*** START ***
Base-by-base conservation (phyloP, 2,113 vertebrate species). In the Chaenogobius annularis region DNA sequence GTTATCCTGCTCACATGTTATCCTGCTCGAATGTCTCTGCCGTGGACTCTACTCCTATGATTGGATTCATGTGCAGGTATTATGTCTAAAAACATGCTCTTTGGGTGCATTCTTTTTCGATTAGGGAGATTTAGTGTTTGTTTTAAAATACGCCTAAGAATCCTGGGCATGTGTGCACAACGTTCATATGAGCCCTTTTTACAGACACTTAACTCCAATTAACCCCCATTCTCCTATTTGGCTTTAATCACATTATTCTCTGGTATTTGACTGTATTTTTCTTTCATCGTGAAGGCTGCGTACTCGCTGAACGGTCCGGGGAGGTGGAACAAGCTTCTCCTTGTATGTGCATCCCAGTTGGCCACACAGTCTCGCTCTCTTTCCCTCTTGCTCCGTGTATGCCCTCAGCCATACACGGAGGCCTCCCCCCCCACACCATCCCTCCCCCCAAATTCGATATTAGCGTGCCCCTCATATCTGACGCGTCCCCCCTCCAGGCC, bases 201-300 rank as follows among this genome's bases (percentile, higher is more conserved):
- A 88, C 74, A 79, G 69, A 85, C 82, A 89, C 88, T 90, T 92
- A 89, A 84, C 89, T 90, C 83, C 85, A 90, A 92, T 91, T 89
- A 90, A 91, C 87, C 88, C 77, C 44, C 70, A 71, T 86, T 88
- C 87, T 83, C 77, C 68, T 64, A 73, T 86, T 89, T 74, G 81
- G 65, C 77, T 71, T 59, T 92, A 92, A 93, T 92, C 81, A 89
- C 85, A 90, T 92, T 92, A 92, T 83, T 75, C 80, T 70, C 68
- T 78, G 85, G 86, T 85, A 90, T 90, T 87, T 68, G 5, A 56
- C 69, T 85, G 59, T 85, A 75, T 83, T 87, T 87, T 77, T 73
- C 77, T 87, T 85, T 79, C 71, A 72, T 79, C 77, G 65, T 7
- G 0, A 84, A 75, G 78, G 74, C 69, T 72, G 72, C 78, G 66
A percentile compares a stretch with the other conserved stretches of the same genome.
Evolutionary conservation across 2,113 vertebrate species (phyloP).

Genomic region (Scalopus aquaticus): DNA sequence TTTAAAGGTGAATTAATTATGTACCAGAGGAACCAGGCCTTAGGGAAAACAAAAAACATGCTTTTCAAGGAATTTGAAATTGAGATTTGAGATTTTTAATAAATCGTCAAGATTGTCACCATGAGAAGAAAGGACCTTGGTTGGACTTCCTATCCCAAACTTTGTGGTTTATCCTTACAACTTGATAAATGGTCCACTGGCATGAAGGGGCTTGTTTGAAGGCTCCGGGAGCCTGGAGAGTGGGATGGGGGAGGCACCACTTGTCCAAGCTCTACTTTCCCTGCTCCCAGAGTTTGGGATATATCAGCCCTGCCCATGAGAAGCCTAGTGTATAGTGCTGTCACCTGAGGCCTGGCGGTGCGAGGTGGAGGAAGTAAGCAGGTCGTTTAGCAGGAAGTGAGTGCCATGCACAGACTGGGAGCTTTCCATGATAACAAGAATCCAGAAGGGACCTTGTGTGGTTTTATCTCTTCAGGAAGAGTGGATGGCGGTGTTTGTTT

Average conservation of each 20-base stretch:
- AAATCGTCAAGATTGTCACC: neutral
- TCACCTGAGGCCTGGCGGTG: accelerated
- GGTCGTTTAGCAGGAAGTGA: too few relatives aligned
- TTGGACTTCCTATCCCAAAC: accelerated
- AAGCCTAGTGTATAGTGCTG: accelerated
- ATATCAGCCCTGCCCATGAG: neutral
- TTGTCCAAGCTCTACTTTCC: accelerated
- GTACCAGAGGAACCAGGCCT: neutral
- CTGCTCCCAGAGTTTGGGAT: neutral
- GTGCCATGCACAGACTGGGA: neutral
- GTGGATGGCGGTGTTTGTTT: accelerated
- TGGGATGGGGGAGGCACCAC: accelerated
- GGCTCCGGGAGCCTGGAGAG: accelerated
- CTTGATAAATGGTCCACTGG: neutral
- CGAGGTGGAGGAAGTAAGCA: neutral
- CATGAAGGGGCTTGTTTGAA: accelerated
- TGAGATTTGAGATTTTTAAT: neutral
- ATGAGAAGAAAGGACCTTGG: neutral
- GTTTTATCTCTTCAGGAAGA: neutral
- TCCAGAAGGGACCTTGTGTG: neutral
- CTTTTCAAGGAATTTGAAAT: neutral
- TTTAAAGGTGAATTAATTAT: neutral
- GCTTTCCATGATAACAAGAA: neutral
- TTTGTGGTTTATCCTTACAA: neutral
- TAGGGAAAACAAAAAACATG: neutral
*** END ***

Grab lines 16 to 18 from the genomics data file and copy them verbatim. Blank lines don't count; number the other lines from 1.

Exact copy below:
- AAATCGTCAAGATTGTCACC: neutral
- TCACCTGAGGCCTGGCGGTG: accelerated
- GGTCGTTTAGCAGGAAGTGA: too few relatives aligned